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Elevated levels of the long pentraxin 3 in paracetamol-induced human acute liver injury

Craig, Darren G.a; Lee, Patriciac; Pryde, Elizabeth A.c; Walker, Simon W.b; Beckett, Geoffrey J.b; Hayes, Peter Clivec; Simpson, Kenneth Jamesc

European Journal of Gastroenterology & Hepatology: March 2013 - Volume 25 - Issue 3 - p 359–367
doi: 10.1097/MEG.0b013e32835ac77a
Original Articles: Complicated Liver Disorders

Objectives Pentraxin 3 (PTX3) is a long pentraxin with diverse humoral innate immune functions. The aims of this study were to measure levels of PTX3 and C-reactive protein (CRP), a hepatocyte-derived short pentraxin, in patients after acute liver injury.

Methods PTX3 and CRP levels were measured in a total of 60 patients [48 paracetamol overdose (POD), 12 non-POD]. PTX3 expression was assessed by immunohistochemical analysis in explanted liver tissue.

Results Admission PTX3 levels were significantly higher in POD acute liver failure (ALF) patients compared with POD non-ALF patients (P=0.0005) and non-POD patients (P=0.004). PTX3 levels in POD patients who died or required orthotopic liver transplantation (OLT, n=14) were significantly higher compared with those in spontaneous survivors (n=34, P=0.0011). The area under the receiver operator characteristic for PTX3 for death/OLT in POD patients was 0.80 (95% confidence interval 0.67–0.93). PTX3 levels were significantly higher in those POD patients who developed the systemic inflammatory response syndrome (P=0.001). Conversely, admission CRP levels were significantly lower in POD compared with non-POD patients (P=0.011), with no significant differences between survivors and nonsurvivors. After emergency OLT, PTX3 levels fell markedly; in contrast, CRP levels rapidly increased. Immunohistochemical analysis showed PTX3 expression in sinusoidal lining cells of a normal liver, infiltrating inflammatory cells in patients with ALF, and in a membranous distribution on injured hepatocytes in POD patients.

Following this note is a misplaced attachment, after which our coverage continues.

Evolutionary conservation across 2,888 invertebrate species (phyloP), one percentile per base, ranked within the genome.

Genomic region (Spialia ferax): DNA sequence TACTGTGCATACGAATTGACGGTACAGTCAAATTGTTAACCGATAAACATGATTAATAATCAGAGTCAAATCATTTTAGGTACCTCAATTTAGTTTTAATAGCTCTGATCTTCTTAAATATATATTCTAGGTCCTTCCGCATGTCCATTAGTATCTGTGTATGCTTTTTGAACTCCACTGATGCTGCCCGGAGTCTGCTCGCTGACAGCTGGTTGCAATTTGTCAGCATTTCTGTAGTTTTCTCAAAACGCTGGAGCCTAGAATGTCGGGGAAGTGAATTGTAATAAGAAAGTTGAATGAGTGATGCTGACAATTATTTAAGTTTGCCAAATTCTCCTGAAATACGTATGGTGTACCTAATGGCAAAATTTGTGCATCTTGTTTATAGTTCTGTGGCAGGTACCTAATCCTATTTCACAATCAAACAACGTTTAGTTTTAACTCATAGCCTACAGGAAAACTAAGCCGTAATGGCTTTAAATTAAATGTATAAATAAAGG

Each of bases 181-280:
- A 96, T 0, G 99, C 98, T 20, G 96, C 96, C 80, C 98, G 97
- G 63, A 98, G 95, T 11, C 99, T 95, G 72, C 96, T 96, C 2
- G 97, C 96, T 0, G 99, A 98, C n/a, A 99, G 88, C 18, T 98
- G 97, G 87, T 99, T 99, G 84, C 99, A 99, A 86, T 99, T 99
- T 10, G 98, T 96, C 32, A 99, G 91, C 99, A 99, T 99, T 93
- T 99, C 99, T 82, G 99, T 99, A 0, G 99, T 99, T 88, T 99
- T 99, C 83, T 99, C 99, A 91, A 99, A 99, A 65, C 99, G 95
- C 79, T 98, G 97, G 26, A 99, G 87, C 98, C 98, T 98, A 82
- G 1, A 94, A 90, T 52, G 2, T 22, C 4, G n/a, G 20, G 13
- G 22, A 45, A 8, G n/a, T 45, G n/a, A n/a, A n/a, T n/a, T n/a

Conclusion Increased PTX3 levels are associated with adverse outcomes following POD, suggesting that the humoral innate immune system plays an underrecognized role in this condition.

aScottish Liver Transplantation Unit

bDepartment of Clinical Biochemistry, Royal Infirmary of Edinburgh, Little France

cDivision of Clinical and Surgical Sciences, University of Edinburgh, UK

Correspondence to Kenneth James Simpson, Scottish Liver Transplantation Unit, Royal Infirmary of Edinburgh, Little France, Edinburgh EH16 4SA, UK Tel: +44 131 242 1717; fax: +44 131 242 1633; e-mail: k.simpson@ed.ac.uk

Received April 19, 2012

Accepted September 26, 2012

© 2013 Lippincott Williams & Wilkins, Inc.